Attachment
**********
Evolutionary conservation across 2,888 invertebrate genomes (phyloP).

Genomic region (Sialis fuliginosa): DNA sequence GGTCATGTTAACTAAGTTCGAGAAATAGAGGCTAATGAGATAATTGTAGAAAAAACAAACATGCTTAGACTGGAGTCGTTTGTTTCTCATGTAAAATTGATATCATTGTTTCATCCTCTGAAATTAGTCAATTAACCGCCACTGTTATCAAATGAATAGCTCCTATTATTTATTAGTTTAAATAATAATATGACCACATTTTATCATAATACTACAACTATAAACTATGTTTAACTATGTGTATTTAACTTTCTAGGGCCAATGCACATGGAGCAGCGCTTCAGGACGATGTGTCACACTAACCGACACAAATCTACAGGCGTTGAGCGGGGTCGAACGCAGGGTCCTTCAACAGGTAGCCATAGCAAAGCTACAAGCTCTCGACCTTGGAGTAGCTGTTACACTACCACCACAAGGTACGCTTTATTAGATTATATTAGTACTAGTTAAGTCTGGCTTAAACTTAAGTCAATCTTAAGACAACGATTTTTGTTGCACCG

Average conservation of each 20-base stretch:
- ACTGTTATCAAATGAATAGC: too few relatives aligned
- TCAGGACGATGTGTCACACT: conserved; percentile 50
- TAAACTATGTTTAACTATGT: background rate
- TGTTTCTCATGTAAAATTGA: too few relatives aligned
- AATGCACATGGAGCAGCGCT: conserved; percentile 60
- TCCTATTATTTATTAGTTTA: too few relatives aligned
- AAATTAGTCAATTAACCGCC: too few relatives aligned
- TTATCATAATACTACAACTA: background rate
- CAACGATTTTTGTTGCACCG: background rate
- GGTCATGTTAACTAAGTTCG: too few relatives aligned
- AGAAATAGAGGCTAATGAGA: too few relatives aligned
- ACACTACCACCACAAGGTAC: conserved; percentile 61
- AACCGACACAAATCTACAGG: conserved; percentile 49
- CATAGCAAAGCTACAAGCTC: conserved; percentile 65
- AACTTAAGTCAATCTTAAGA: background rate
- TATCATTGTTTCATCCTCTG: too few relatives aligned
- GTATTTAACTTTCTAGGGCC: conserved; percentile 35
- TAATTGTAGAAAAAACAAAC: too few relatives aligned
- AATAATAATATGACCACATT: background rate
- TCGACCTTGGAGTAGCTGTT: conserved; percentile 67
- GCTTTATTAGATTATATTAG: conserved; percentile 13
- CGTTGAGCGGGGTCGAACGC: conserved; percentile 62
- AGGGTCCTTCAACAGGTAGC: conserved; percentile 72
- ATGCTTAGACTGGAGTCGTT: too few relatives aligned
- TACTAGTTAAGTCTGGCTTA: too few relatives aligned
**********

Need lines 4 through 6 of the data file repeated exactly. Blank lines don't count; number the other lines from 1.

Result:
- ACTGTTATCAAATGAATAGC: too few relatives aligned
- TCAGGACGATGTGTCACACT: conserved; percentile 50
- TAAACTATGTTTAACTATGT: background rate